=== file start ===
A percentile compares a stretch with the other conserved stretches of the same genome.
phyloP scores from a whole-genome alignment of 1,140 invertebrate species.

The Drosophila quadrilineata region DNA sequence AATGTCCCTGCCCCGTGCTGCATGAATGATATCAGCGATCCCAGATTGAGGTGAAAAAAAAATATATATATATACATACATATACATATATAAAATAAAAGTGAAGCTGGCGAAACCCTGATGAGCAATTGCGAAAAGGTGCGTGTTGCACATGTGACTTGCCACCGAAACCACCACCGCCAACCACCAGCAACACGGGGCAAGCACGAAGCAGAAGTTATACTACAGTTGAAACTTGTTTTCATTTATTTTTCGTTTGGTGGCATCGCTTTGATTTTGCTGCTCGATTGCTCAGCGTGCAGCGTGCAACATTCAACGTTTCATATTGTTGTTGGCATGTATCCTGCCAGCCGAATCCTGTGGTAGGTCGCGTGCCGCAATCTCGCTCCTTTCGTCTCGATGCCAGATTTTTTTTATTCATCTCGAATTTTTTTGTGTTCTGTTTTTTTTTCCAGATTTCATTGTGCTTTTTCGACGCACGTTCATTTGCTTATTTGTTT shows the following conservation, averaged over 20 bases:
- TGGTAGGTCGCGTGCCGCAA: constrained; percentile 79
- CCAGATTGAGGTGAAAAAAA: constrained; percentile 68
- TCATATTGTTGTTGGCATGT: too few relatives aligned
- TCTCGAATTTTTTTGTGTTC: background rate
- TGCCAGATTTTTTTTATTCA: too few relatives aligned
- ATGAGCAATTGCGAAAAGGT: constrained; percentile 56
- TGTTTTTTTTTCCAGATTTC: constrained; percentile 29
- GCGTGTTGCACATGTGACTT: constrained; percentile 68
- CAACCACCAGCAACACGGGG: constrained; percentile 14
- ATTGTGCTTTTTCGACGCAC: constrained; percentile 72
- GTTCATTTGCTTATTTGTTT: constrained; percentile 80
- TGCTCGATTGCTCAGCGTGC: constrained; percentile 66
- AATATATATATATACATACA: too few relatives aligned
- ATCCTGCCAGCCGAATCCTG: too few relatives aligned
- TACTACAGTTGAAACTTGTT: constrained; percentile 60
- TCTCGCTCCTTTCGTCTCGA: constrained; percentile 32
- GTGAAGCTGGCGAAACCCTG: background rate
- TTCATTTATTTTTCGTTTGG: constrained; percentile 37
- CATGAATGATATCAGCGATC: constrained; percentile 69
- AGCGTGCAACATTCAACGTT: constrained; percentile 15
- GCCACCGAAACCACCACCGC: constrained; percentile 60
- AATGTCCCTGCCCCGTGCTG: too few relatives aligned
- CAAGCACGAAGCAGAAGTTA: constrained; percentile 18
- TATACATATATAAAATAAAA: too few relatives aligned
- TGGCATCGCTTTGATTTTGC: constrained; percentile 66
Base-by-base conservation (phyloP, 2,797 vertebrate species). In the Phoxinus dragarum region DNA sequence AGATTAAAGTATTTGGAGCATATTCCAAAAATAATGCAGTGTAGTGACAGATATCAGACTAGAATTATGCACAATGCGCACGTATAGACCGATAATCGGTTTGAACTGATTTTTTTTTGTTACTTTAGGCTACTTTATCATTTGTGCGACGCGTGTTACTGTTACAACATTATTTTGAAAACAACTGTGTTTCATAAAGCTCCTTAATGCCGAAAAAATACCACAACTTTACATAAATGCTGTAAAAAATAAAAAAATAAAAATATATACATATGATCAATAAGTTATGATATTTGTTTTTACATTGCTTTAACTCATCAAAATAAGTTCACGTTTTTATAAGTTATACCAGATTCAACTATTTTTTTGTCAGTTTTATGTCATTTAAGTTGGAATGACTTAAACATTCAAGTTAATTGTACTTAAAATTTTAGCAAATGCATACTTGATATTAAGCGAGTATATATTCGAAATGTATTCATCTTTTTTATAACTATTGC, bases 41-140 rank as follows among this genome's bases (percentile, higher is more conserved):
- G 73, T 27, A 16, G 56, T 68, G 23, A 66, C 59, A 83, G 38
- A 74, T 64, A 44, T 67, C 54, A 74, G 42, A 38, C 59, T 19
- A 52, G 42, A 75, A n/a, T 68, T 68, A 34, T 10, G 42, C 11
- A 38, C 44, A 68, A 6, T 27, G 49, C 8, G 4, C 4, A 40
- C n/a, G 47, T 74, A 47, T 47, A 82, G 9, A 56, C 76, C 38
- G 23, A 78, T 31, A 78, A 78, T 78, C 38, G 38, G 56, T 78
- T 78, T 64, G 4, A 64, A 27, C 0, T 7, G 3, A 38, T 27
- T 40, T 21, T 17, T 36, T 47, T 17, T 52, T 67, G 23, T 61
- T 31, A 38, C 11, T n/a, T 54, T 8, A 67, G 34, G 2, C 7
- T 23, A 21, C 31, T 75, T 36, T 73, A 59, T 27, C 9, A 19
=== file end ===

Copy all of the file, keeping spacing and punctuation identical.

A percentile compares a stretch with the other conserved stretches of the same genome.
phyloP scores from a whole-genome alignment of 1,140 invertebrate species.

The Drosophila quadrilineata region DNA sequence AATGTCCCTGCCCCGTGCTGCATGAATGATATCAGCGATCCCAGATTGAGGTGAAAAAAAAATATATATATATACATACATATACATATATAAAATAAAAGTGAAGCTGGCGAAACCCTGATGAGCAATTGCGAAAAGGTGCGTGTTGCACATGTGACTTGCCACCGAAACCACCACCGCCAACCACCAGCAACACGGGGCAAGCACGAAGCAGAAGTTATACTACAGTTGAAACTTGTTTTCATTTATTTTTCGTTTGGTGGCATCGCTTTGATTTTGCTGCTCGATTGCTCAGCGTGCAGCGTGCAACATTCAACGTTTCATATTGTTGTTGGCATGTATCCTGCCAGCCGAATCCTGTGGTAGGTCGCGTGCCGCAATCTCGCTCCTTTCGTCTCGATGCCAGATTTTTTTTATTCATCTCGAATTTTTTTGTGTTCTGTTTTTTTTTCCAGATTTCATTGTGCTTTTTCGACGCACGTTCATTTGCTTATTTGTTT shows the following conservation, averaged over 20 bases:
- TGGTAGGTCGCGTGCCGCAA: constrained; percentile 79
- CCAGATTGAGGTGAAAAAAA: constrained; percentile 68
- TCATATTGTTGTTGGCATGT: too few relatives aligned
- TCTCGAATTTTTTTGTGTTC: background rate
- TGCCAGATTTTTTTTATTCA: too few relatives aligned
- ATGAGCAATTGCGAAAAGGT: constrained; percentile 56
- TGTTTTTTTTTCCAGATTTC: constrained; percentile 29
- GCGTGTTGCACATGTGACTT: constrained; percentile 68
- CAACCACCAGCAACACGGGG: constrained; percentile 14
- ATTGTGCTTTTTCGACGCAC: constrained; percentile 72
- GTTCATTTGCTTATTTGTTT: constrained; percentile 80
- TGCTCGATTGCTCAGCGTGC: constrained; percentile 66
- AATATATATATATACATACA: too few relatives aligned
- ATCCTGCCAGCCGAATCCTG: too few relatives aligned
- TACTACAGTTGAAACTTGTT: constrained; percentile 60
- TCTCGCTCCTTTCGTCTCGA: constrained; percentile 32
- GTGAAGCTGGCGAAACCCTG: background rate
- TTCATTTATTTTTCGTTTGG: constrained; percentile 37
- CATGAATGATATCAGCGATC: constrained; percentile 69
- AGCGTGCAACATTCAACGTT: constrained; percentile 15
- GCCACCGAAACCACCACCGC: constrained; percentile 60
- AATGTCCCTGCCCCGTGCTG: too few relatives aligned
- CAAGCACGAAGCAGAAGTTA: constrained; percentile 18
- TATACATATATAAAATAAAA: too few relatives aligned
- TGGCATCGCTTTGATTTTGC: constrained; percentile 66
Base-by-base conservation (phyloP, 2,797 vertebrate species). In the Phoxinus dragarum region DNA sequence AGATTAAAGTATTTGGAGCATATTCCAAAAATAATGCAGTGTAGTGACAGATATCAGACTAGAATTATGCACAATGCGCACGTATAGACCGATAATCGGTTTGAACTGATTTTTTTTTGTTACTTTAGGCTACTTTATCATTTGTGCGACGCGTGTTACTGTTACAACATTATTTTGAAAACAACTGTGTTTCATAAAGCTCCTTAATGCCGAAAAAATACCACAACTTTACATAAATGCTGTAAAAAATAAAAAAATAAAAATATATACATATGATCAATAAGTTATGATATTTGTTTTTACATTGCTTTAACTCATCAAAATAAGTTCACGTTTTTATAAGTTATACCAGATTCAACTATTTTTTTGTCAGTTTTATGTCATTTAAGTTGGAATGACTTAAACATTCAAGTTAATTGTACTTAAAATTTTAGCAAATGCATACTTGATATTAAGCGAGTATATATTCGAAATGTATTCATCTTTTTTATAACTATTGC, bases 41-140 rank as follows among this genome's bases (percentile, higher is more conserved):
- G 73, T 27, A 16, G 56, T 68, G 23, A 66, C 59, A 83, G 38
- A 74, T 64, A 44, T 67, C 54, A 74, G 42, A 38, C 59, T 19
- A 52, G 42, A 75, A n/a, T 68, T 68, A 34, T 10, G 42, C 11
- A 38, C 44, A 68, A 6, T 27, G 49, C 8, G 4, C 4, A 40
- C n/a, G 47, T 74, A 47, T 47, A 82, G 9, A 56, C 76, C 38
- G 23, A 78, T 31, A 78, A 78, T 78, C 38, G 38, G 56, T 78
- T 78, T 64, G 4, A 64, A 27, C 0, T 7, G 3, A 38, T 27
- T 40, T 21, T 17, T 36, T 47, T 17, T 52, T 67, G 23, T 61
- T 31, A 38, C 11, T n/a, T 54, T 8, A 67, G 34, G 2, C 7
- T 23, A 21, C 31, T 75, T 36, T 73, A 59, T 27, C 9, A 19